Mr. Sunshine (2018) Review
Korea is one of those countries with the most colorful histories. During World War 1, when the Imperial Japanese gained power and began seeking the territories of China and Russia, Korea was always caught in between. It is a land with all the beauty and splendor of the Goryeo and the Joseon dynasties, only roughed up by the might and corruption of the Japanese.
Korea didn't become a puppet state like nothing. They fought back despite no hope because their conviction and love for their country strengthened them.
Mr. Sunshine is a widely popular Korean Drama series that focuses on the many historical events that triggered the birth of Korea with a bit of dramatization and twists.
Mr. Sunshine centers itself on the main character, Choi Yu-jin. He was born from slavery during the Joseon period. He escapes on a cargo ship with the help of an American delegate and his potter friend. Growing up as a foreigner, Yu-jin encounters many challenges. He eventually adopted an English name, Eugene Choi, and slowly became a Marine Corps in 1871. Meanwhile, Joseon lost to the might of the United States during the Battle of Ganghwa but noted their resilient attitude even if they were not technologically advanced
A couple of years later, Eugene, an American, is sent back to Joseon on a mission, accompanied by his good friend Kyle. Later, he meets and falls in love with an aristocrat's granddaughter named Go Ae-shin. She is a skilled marksman and is secretly part of the Righteous Army, a revolutionary group aiming to free Joseon from its oppressors. As the two grow closer to each other, they are met with some challenges, like the nobleman, Kim Hui-seong, and a ruthless samurai named Gu Dong-mae. They are also intertwined with the Glory Hotel owner who speaks different languages, Kudo Hina. Eugene soon discovers that the Japanese Empire plans to colonize Korea to expand its territory. He must choose if he will join the effort to save the country that betrayed him as a child.
Eugene Choi/Choi Yu-jin - played by Lee Byung-hun. He is a captain of the United States Marine Corps. As a child, he witnessed his parents' death through the hands of noblemen and owners. He escapes to the United States and learns the Americans' ways before being tasked to return to Joseon. He falls in love with Go Ae-shin and realizes she is part of the Righteous Army. He is very prideful but caring to his subordinates. His desire marks his return to Joseon for revenge on those responsible for killing his parents. He gets entangled with Kim Hui-seong, his room neighbor in the Glory Hotel, because of his ties with the family that killed his parents. He often clashes with Gu Dong-mae, but both respect their connections with Ae-shin.
Go Ae-shin - played by the talented Kim Tae-ri. She is the granddaughter of an aristocrat. Despite her noble duties, she is secretly a member of the Righteous Army and one of their best marksmen. After meeting him, she grew interested in Eugene and began taking English classes with other children. She is mentored by one of the survivors of the Battle of Ganghwa, Jang Seung-gu. Her resolve to free her country from the oppressive Japanese regime and to end the corruption within the Joseon government.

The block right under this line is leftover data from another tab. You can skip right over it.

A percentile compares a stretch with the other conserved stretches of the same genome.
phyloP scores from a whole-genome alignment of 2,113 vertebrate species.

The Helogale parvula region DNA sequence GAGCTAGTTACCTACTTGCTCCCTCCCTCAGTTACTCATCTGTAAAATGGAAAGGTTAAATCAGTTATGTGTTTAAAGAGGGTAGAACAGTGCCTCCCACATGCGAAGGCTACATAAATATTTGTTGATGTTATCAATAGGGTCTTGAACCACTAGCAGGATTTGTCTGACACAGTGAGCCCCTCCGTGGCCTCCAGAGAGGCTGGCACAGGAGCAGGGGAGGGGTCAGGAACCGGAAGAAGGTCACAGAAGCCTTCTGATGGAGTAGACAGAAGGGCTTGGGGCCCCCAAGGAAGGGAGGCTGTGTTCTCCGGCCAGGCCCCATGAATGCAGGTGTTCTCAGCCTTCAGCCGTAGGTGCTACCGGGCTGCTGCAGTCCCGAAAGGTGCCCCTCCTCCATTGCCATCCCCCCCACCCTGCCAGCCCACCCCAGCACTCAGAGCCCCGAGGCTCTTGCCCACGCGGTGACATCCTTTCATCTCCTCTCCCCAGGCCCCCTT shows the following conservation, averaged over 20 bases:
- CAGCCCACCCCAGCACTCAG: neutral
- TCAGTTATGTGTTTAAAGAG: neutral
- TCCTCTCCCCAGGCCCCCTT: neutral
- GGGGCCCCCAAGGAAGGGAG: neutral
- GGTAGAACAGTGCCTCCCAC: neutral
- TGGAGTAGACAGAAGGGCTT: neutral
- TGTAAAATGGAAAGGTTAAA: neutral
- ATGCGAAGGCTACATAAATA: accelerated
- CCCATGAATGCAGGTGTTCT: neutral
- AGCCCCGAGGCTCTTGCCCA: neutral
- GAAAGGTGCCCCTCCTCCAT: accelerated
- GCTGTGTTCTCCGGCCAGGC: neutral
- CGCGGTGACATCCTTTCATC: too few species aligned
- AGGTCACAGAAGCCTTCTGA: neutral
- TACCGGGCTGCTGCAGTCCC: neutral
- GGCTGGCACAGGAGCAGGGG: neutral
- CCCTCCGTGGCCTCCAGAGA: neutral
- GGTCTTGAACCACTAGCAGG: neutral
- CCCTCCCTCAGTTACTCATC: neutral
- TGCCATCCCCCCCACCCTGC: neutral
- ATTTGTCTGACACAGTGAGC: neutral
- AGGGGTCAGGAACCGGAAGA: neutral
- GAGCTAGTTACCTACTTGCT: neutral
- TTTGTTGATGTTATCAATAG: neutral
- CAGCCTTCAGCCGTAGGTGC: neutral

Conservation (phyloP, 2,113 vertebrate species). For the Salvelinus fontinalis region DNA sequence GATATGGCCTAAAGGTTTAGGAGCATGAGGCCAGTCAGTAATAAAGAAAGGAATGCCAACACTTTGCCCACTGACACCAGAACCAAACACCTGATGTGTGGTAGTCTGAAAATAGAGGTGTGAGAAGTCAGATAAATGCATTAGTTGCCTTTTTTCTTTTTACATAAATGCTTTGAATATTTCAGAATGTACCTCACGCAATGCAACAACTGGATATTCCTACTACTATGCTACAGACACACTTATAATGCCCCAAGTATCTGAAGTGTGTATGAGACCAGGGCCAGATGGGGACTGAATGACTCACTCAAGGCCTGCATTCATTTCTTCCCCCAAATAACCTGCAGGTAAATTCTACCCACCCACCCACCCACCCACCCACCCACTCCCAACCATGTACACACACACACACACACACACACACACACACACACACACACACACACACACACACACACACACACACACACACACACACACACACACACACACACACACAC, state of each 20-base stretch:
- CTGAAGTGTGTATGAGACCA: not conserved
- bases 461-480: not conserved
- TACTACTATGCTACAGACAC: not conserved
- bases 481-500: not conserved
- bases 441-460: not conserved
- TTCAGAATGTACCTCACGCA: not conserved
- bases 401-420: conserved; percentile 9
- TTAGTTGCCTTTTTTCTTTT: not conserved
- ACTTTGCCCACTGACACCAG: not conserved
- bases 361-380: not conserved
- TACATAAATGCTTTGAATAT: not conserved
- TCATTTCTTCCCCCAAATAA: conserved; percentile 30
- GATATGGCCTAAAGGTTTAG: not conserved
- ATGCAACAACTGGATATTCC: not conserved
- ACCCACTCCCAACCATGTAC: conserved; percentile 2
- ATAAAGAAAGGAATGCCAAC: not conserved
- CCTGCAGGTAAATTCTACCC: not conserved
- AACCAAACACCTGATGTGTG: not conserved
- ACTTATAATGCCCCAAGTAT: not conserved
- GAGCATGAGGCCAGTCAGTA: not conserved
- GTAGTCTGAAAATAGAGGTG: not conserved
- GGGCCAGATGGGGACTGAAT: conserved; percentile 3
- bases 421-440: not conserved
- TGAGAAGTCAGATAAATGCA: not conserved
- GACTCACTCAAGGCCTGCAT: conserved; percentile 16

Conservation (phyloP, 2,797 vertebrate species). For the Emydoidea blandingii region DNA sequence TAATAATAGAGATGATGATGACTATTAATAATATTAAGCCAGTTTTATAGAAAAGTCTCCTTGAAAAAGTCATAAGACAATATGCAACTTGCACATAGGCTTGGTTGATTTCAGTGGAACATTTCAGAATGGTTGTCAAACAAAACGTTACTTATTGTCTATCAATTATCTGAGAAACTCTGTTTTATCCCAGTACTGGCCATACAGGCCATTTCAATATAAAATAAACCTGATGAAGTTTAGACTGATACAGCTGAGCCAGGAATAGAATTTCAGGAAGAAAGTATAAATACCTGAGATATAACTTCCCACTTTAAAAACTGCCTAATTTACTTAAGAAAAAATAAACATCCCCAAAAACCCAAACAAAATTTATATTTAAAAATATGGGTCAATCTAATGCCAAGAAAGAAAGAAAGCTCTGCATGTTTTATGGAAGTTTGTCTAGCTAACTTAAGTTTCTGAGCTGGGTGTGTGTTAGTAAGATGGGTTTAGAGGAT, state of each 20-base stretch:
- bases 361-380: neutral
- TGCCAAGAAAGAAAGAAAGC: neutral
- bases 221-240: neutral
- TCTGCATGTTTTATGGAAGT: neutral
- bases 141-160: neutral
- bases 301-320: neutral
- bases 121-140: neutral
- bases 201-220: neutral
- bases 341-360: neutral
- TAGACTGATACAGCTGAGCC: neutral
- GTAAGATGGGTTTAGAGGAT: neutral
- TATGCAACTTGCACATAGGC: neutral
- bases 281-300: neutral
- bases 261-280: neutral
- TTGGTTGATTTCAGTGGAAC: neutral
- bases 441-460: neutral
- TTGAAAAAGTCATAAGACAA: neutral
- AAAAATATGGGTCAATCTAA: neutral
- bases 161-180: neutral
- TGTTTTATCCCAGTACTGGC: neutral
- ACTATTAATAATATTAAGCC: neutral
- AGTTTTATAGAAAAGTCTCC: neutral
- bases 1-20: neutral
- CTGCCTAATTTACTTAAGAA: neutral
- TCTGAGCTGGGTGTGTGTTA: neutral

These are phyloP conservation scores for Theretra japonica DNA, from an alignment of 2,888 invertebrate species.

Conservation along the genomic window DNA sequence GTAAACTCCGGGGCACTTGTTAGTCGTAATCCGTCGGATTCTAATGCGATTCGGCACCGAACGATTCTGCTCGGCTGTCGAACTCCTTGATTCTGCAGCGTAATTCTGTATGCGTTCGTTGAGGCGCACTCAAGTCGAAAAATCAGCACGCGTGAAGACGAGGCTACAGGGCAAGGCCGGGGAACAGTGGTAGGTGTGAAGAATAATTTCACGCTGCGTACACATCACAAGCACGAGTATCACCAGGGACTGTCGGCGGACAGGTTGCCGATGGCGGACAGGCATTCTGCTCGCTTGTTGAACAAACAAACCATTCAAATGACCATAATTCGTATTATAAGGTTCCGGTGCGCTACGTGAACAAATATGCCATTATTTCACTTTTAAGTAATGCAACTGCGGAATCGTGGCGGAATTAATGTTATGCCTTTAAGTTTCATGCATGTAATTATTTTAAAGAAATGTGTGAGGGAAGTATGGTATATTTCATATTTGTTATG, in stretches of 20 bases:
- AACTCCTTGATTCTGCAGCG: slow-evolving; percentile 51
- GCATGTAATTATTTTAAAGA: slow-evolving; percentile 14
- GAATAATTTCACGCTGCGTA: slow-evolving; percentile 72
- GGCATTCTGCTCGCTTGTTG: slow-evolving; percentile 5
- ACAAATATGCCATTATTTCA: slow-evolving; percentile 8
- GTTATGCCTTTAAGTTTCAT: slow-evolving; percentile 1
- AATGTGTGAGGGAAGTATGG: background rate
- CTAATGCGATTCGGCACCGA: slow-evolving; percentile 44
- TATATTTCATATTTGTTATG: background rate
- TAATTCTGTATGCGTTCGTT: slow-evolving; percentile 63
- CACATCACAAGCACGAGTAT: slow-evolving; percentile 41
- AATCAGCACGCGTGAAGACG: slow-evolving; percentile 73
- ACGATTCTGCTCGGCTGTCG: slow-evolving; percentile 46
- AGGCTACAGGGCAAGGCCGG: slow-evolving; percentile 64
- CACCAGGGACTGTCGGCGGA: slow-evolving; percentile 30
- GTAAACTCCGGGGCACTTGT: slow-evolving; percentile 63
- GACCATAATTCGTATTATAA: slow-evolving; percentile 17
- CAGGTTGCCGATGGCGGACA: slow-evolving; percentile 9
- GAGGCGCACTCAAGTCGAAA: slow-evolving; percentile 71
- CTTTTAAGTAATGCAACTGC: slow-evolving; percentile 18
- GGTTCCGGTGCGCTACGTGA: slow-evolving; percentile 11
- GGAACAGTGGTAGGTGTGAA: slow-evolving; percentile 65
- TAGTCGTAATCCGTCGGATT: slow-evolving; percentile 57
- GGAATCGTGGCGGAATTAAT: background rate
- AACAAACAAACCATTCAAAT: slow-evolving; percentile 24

Gu Dong-mae - played by Yoon Yeon-seok. He was born in Joseon and the son of a butcher. He flees to Japan, becomes a Musin society member, and becomes a samurai. He believes the Korean hierarchy killed his family, and his initial mission is to help the Japanese overtake the country. He has a complicated past with Ae-shin. He is acquainted with the Glory Hotel owner, Kudo Hina. He is an excellent swordsman, and his men completely trust his decisions.
Kim Hui-seong - played by Byun Yo-han. He is a Joseon nobleman who claims to be the richest man after the emperor. He fled to Japan for a decade to escape his destiny to marry Go Ae-shin because he did not want a fixed marriage. He butts heads with Dong-mae and becomes the room neighbor of Eugene. After seeing the corruption of several people, he becomes a journalist who serves to deliver factual news to the people.
Kudo Hina - played by Kim Min-jung. She owns the Glory Hotel and has influential connections to the government. She knows many languages and is a skilled fencer. She is the daughter of a corrupt traitor, Yi Wan-ik. Her previous husband was killed by his father and inherited the hotel. She helps the fight against the Japanese government to atone for her father's misdeeds. She also seeks to locate her mother.
Mr. Sunshine is an excellent spectacle full of history, drama, humor, and a gut-punching story that rotates around different characters with different views about nationalism. Wonderful is not enough to correctly describe this series because it is so good that you get invested in its story.
The acting by the main characters and the supporting cast are on point, but Kim Tae-ri is such a brilliant actress that he never failed to amuse me.
Although fictional, some historical events were integrated into the plot—the Battle of Ganghwa, the assassination of Empress Myeongsong, the Japan-Korea Treaty of 1905, the Russo-Japanese War, etc. Even iconic figures like Emperor Gojong and the Five Eulsa Traitors. Even Theodore Roosevelt has a small part in this series. It's mindblowing to create an epic Korean series that depicts real-life events during the tail-end of the Joseon period.
However, you cannot discuss Mr. Sunshine without admiring its story. Every episode is a bombshell. It keeps you on your toes and gets you excited. It might be a little predictable for those who knew the history of Korea during this period.
Like many Korean dramas, this series features great musical scores that focus on the characters' emotions.
Overall, Mr. Sunshine isn't your typical Korean drama, but packs a lot of punch. It's well-structured with many twists and is nothing but a grand spectacle.